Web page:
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Consultant general surgeon successfully judicially reviews decision of the General Medical Council (GMC) to refuse his application for voluntary erasure on medical grounds.
Mr Jackson (J) suffered from a serious medical condition, the exact nature of which was not disclosed publicly during proceedings.
He was served with two notices of allegation. The first alleged that his fitness to practise was impaired on the grounds of deficient professional performance (DPP) or misconduct, with reference to concerns relating to his treatment of 16 patients over an 18-year period.
The second notice alleged that J’s fitness to practise was impaired on the grounds of his health (there being a suggested link between J’s health and the DPP/misconduct allegations).
J was informed that a contested hearing could take 45 days.
The application for voluntary erasure
Extensive expert medical evidence was heard, which was broadly accepted by the Panel, to the effect that J would not be able to partake in a hearing of 45 days, as this would increase the risk of a “fatal outcome”. It was established that not only was J medically unfit to work again, but indeed did not wish to work again.
There was conflicting evidence as to the extent to which J would be able to give instructions to his legal team, were the case to go to a full hearing.
The Panel outlined the “extreme seriousness” of the DPP/misconduct allegations and stated that “there [was] a very significant public interest” in the case “being aired and fully scrutinised”.
On the matter of J’s ability to give instructions for the purposes of a hearing, the Panel stated that “health issues may impact on [J’s] ability to instruct legal representatives”, but did not elaborate further.
Although it accepted that there was little prospect of J attending a hearing because of his health problems, the Panel stated that: “it need not attach undue weight to what might happen to [J’s] health in the event that he were due to attend the hearing”.
The Panel rejected J’s application for voluntary erasure, stating that the complainants’ interests in hearing the case outweighed, inter alia, the potential risk to J’s health.
The present case
J contended (1) that the Panel had made a material error of fact by concluding that he could give instructions to his legal team. He also argued (2) that the Panel had failed to take heed of the expert evidence to the effect that he could not take part in a hearing; both of which meant (3) that the Panel’s decision to refuse voluntary erasure was irrational and unlawful.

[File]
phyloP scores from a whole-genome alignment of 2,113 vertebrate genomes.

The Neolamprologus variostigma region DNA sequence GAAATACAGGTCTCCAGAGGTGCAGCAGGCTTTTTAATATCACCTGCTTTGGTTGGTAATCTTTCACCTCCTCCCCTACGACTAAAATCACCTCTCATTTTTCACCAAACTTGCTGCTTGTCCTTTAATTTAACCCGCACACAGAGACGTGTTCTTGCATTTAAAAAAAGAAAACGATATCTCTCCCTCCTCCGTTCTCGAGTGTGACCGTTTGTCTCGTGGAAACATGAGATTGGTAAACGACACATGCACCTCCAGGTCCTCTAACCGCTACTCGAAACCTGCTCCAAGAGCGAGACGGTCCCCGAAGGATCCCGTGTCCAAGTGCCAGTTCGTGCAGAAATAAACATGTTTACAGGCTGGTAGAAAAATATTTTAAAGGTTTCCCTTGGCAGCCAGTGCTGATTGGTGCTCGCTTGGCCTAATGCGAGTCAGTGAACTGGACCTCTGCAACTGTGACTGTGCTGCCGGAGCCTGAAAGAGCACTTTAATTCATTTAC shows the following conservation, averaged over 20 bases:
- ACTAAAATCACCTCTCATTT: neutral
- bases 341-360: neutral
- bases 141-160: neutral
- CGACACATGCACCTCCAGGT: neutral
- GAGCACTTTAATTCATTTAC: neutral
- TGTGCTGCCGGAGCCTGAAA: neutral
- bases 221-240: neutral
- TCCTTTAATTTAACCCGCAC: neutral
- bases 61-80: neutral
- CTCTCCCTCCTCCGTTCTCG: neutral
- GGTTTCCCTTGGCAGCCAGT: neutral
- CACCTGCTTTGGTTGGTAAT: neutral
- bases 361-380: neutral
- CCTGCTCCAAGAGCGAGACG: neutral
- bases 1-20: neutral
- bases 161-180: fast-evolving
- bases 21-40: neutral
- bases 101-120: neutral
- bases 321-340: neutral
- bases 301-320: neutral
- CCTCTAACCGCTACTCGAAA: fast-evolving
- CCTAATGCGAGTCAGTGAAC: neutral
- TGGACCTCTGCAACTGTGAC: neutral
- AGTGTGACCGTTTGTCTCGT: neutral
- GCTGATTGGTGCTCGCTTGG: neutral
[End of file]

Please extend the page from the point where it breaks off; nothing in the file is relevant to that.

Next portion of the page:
Further, J argued (4) that the Panel failed to give adequate reasons for what was effectively a finding, although not explicit, that he could participate in a hearing.
The GMC argued that the Panel was entitled to accept the medical evidence suggesting that J could give instructions, and that although J could not attend a 45-day hearing in person, he may be able to make admissions and then attend a short hearing (or instruct representatives to act in his absence at a longer hearing).
The first three grounds of appeal were rejected. Dingemans J found that although the evidence suggested that J’s ability to give instructions may be affected by his medication, he could deal with the general nature of the allegation; and that the Panel had therefore lawfully concluded that J could give instructions.
As for the expert evidence, Dingemans J cited R v Jones  UK HL 5 and the strong public interest in preventing a hearing from going ahead if a person cannot take place in regulatory proceedings, if “attributable to involuntary illness or incapacity…” Notwithstanding, with respect to its consideration of the expert evidence, he found that the Panel’s decision was not irrational; because it had indicated that a shorter hearing might be possible, if J were able to give instructions.
However, having found that the Panel had lawfully been entitled to treat the allegations as “so serious as to raise a presumption of impaired fitness to practise”, Dingemans J cited paragraph 16 of the GMC Guidance on voluntary erasure applications (the Guidance):
“…voluntary erasure is only likely to be appropriate in exceptional circumstances. These might include situations in which medical evidence…gives a clear indication that the doctor is seriously ill and would be unfit to participate in our fitness to practise procedures”.
As the Panel had accepted the medical evidence of the risk of a “fatal outcome”, were J to attend a long hearing in person, it had not given sufficient reasons as to why it had then ignored the last sentence of the Guidance and concluded that J could participate in a hearing.
Additionally, simply stating: “health issues may impact on [J’s] ability to instruct legal representatives”, but not engaging further with the question as to whether J was in fact capable of doing so was, in Dingemans J’s view, “stunning by its omission”.
The Panel should have explained to J whether or not it felt he could give instructions and, if it was not certain, should have explained that it would not grant voluntary erasure but revisit the issue at a later stage.
Dingemans J noted the Panel’s duty to give reasons “in a form which makes it sufficiently clear to the losing party why he has lost” (as per Southall v GMC  EWCA Civ 407). In his view, the Panel “simply [had] not explained how exactly they [came] to the conclusion that J [was] fit to take part…”
Decision quashed and remitted.
This case demonstrates the importance of Panels giving due consideration to guidance published by regulatory bodies on such matters as voluntary erasure, and giving detailed, coherent reasons when going against such guidance and the bulk of the evidence.
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